January 14, 1923|
Ramsey, Illinois, United States
November 25, 1949 (aged 26)|
British Military Hospital, Gatow, West Berlin
|Cause of death||Shot by East German guards and/or a Soviet soldier at the border between Gatow, West Berlin, and Potsdam Bezirk, East Germany|
|Place of burial||Ramsey, Illinois, United States|
|Known for||One of two known Allied soldiers killed at the Border of West Berlin and East German territory during the Occupation of Berlin.|
Sergeant John Earl Staff (January 14, 1923 – November 25, 1949) was an American soldier. He was one of two known Allied soldiers killed in the line of duty on the border of West Berlin and East German territory between the beginning of the joint occupation of Berlin in summer 1945 and the beginning of the construction of the Berlin Wall on August 13, 1961.
Death[edit | edit source]
Staff was on a private trip with two other soldiers and two young women. All three soldiers were wearing uniforms, and in an automobile that was clearly marked as an official US Forces vehicle. On the Hauptstraße in Gatow (in the British occupation sector), near the border between West Berlin and the GDR, they got lost; it remained disputed whether or not they were actually in East German territory. Once the occupants realized that they were lost, and attempted to return to Gatow, they were fired upon by two East German border guards and a Soviet soldier who were posted at the nearby East German border checkpoint. Several bullets hit the car, and Staff was severely wounded by a bullet in his head. His friends took him to the military hospital at the British airfield in Gatow, where Staff died a short time later as a result of the shots.
An American newspaper stated that the vehicle had driven up to the checkpoint, clearly in East German territory, so the driver could ask for directions. It stands to reason that the driver overlooked the hazard of the new border, and did not expect the zeal with which the East German guards and the protective power of their Soviet masters defended the sovereignty of the newly established German Democratic Republic, or the unexpected shooting of a clearly marked military vehicle.
Aftermath[edit | edit source]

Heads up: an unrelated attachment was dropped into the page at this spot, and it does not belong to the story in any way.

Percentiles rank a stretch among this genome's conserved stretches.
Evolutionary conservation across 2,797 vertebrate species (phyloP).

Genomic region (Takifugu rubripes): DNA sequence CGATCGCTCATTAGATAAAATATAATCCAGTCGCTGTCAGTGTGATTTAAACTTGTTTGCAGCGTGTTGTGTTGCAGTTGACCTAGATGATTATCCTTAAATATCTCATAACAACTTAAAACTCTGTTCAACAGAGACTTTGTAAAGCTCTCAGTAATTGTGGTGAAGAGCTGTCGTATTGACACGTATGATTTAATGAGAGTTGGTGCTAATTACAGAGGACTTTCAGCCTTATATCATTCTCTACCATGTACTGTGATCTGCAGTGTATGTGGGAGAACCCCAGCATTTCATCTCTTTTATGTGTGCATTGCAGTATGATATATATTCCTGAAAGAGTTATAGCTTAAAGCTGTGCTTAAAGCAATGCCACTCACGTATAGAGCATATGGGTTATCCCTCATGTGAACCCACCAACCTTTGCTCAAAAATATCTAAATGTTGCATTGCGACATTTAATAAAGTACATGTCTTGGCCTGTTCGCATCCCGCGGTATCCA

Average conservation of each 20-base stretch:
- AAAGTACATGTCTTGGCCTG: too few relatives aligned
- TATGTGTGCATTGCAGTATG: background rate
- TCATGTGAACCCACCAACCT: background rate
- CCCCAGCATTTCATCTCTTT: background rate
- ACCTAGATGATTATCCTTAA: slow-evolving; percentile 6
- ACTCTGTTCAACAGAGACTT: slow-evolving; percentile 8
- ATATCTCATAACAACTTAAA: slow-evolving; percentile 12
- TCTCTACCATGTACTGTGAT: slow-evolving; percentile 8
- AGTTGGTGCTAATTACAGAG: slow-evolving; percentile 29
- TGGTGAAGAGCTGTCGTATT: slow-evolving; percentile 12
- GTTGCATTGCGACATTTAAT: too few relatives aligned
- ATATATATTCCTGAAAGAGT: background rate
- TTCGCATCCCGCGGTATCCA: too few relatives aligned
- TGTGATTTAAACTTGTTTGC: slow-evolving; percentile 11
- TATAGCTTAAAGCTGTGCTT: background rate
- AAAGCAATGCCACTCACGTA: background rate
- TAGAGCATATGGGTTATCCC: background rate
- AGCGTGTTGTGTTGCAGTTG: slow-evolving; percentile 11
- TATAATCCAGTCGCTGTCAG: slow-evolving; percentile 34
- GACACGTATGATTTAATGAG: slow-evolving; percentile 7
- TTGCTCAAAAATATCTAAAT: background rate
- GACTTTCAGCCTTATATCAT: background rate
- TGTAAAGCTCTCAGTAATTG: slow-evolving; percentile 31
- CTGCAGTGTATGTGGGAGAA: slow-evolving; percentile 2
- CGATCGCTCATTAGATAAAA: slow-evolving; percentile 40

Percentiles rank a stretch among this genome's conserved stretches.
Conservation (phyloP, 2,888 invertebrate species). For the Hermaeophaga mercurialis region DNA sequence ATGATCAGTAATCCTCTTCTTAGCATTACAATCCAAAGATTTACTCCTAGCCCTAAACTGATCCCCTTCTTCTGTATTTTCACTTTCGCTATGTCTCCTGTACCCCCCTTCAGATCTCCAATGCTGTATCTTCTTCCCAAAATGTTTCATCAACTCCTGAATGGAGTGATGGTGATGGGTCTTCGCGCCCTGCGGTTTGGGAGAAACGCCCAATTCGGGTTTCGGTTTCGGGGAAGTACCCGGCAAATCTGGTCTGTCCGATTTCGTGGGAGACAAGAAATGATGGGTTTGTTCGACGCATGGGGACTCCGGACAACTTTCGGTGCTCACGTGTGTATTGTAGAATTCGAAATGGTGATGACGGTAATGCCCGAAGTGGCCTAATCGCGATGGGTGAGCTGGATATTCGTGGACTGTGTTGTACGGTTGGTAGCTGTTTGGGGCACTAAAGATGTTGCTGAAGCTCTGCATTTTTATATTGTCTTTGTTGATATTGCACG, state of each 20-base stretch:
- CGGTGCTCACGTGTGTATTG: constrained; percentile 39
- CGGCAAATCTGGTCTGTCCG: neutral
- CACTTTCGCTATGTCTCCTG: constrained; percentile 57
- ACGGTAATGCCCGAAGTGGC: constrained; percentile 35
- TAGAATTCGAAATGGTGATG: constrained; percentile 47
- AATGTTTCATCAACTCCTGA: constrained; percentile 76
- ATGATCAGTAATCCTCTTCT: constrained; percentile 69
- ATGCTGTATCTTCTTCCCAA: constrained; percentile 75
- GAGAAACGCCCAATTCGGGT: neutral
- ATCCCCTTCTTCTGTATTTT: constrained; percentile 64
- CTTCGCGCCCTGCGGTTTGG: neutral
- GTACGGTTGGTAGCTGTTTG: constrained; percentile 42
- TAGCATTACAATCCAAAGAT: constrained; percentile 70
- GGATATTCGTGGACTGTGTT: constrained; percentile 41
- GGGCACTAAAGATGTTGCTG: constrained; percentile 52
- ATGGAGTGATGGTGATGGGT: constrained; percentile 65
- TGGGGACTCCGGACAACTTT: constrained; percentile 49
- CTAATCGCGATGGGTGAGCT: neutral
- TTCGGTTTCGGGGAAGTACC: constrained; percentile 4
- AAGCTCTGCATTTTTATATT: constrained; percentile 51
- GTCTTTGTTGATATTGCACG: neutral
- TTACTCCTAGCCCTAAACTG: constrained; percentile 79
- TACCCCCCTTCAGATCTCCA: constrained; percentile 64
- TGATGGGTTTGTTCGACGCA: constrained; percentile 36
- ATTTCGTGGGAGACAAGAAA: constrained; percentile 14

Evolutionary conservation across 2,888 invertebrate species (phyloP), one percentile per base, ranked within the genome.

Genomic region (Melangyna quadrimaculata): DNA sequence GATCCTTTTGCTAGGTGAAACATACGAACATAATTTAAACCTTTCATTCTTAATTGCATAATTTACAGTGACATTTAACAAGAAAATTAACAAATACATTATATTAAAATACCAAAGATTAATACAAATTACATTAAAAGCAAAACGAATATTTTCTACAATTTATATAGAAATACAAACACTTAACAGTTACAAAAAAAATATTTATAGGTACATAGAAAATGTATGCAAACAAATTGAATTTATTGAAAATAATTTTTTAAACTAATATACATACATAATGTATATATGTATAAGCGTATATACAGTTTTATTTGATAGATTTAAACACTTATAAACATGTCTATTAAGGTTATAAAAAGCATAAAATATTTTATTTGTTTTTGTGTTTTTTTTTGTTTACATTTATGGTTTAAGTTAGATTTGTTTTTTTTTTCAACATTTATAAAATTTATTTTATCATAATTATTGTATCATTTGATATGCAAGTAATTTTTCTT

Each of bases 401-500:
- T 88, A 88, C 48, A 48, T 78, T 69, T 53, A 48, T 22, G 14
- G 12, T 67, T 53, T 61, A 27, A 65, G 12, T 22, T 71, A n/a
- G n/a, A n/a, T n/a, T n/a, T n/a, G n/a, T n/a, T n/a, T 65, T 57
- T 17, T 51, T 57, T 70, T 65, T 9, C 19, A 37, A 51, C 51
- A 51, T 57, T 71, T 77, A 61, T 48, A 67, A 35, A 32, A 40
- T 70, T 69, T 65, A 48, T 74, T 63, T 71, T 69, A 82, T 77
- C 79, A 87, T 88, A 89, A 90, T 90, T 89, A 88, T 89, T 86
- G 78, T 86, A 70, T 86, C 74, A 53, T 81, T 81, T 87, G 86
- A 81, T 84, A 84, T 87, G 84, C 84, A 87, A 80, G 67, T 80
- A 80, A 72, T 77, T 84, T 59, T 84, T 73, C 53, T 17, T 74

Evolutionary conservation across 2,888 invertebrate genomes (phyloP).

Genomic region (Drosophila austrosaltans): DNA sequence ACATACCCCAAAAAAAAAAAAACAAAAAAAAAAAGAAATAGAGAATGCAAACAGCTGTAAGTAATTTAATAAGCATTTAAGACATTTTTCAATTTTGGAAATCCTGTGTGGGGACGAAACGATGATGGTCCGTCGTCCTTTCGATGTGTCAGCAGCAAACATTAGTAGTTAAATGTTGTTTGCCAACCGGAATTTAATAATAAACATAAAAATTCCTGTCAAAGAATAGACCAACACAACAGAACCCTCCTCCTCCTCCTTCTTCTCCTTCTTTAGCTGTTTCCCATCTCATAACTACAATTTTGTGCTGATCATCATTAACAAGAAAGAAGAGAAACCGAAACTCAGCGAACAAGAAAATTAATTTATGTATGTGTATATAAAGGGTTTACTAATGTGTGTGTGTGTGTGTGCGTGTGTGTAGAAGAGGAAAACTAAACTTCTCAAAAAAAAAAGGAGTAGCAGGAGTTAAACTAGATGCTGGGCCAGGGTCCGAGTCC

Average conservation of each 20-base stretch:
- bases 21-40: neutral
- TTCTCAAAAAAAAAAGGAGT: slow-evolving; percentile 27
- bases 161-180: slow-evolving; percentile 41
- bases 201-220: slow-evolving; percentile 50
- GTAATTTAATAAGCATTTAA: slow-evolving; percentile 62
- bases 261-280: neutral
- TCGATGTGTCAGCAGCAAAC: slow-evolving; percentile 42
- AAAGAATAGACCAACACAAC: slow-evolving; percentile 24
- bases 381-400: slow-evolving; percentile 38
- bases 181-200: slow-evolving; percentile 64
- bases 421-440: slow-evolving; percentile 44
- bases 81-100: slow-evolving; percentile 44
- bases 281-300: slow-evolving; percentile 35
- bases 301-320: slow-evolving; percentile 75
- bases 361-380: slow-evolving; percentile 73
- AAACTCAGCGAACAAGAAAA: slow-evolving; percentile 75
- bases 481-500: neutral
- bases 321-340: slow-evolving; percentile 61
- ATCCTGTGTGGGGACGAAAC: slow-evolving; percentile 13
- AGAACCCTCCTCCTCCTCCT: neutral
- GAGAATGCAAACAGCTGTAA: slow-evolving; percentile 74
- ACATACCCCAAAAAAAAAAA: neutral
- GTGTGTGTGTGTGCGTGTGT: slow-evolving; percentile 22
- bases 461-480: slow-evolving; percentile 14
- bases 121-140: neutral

The following day, the American Commandant of Berlin, Major General Maxwell D. Taylor, lodged a formal protest with the Soviet Commandant of Berlin, Major General Alexander Kotikov, in a letter that he delivered personally to his Soviet counterpart. In his letter, General Maxwell protested the unnecessary brutality against members of the armed forces of a friendly nation. This also punctuated the official attitude of the US Government, which did not recognize the establishment of the GDR or its government, and regarded the Soviet authorities as the only legitimate authority in East Germany.
A few days later, the Deputy Soviet Commandant of Berlin, Colonel Ivan Yelisarov, answered the protest, stating that the soldiers refused to identify themselves, and since the guards were busy with another vehicle, they took the opportunity to flee. The driver ignored warning shots. The border guards had targeted only the tires, and Staff was hit accidentally. This closed the case for the Soviet side.
Coverage of the shooting in Berlin newspapers was very limited, with extremely brief news articles. Coverage of the American protest was broader, probably due to the clear words that General Taylor had used. The meager coverage was initially surprising, but in Berlin in 1949 it was the norm. The Tagesspiegel headlines were devoted to the European Recovery Plan and resources provided by the Marshall Plan for Berlin, diplomatic tensions between France and Poland, and strikes in France initiated by the Communist Union.
On the other hand, coverage of this incident in the American press was much greater. The California-based and surprisingly well-informed Madera Tribune reported on this event far more extensively than the Berlin press just after the event. The Daily Illini and Mt. Vernon Register newspapers in Illinois, Staff's home state, reiterated the Soviet response to Taylor's protest. Nationwide newspapers such as the Pennsylvania-based Sunday Independent and the New York Herald Tribune also reported on the exchange of notes between the two Allied city commanders.
Burial[edit | edit source]
Staff is buried at the Ramsey Cemetery in his hometown.
References[edit | edit source]
- U.S., Headstone Applications for Military Veterans, 1925-1963
- Sälter, Gerhard (2016). Die vergessenen Toten. Todesopfer des DDR-Grenzregimes in Berlin von der Teilung bis zum Mauerbau (1948-1961). Berlin: Ch. Links Verlag. pp. 225–228. ISBN 978-3-86153-933-9. https://books.google.com/books?id=PFyFDQAAQBAJ&lpg=PA283&dq=9783861539339&pg=PA225#v=onepage&q&f=false.
- John Staff at Find a Grave (including a photo of Staff)
[edit | edit source]
- BMH Berlin - Information and history about the British Military Hospital Berlin in Germany (includes photos of the hospital where Staff died)
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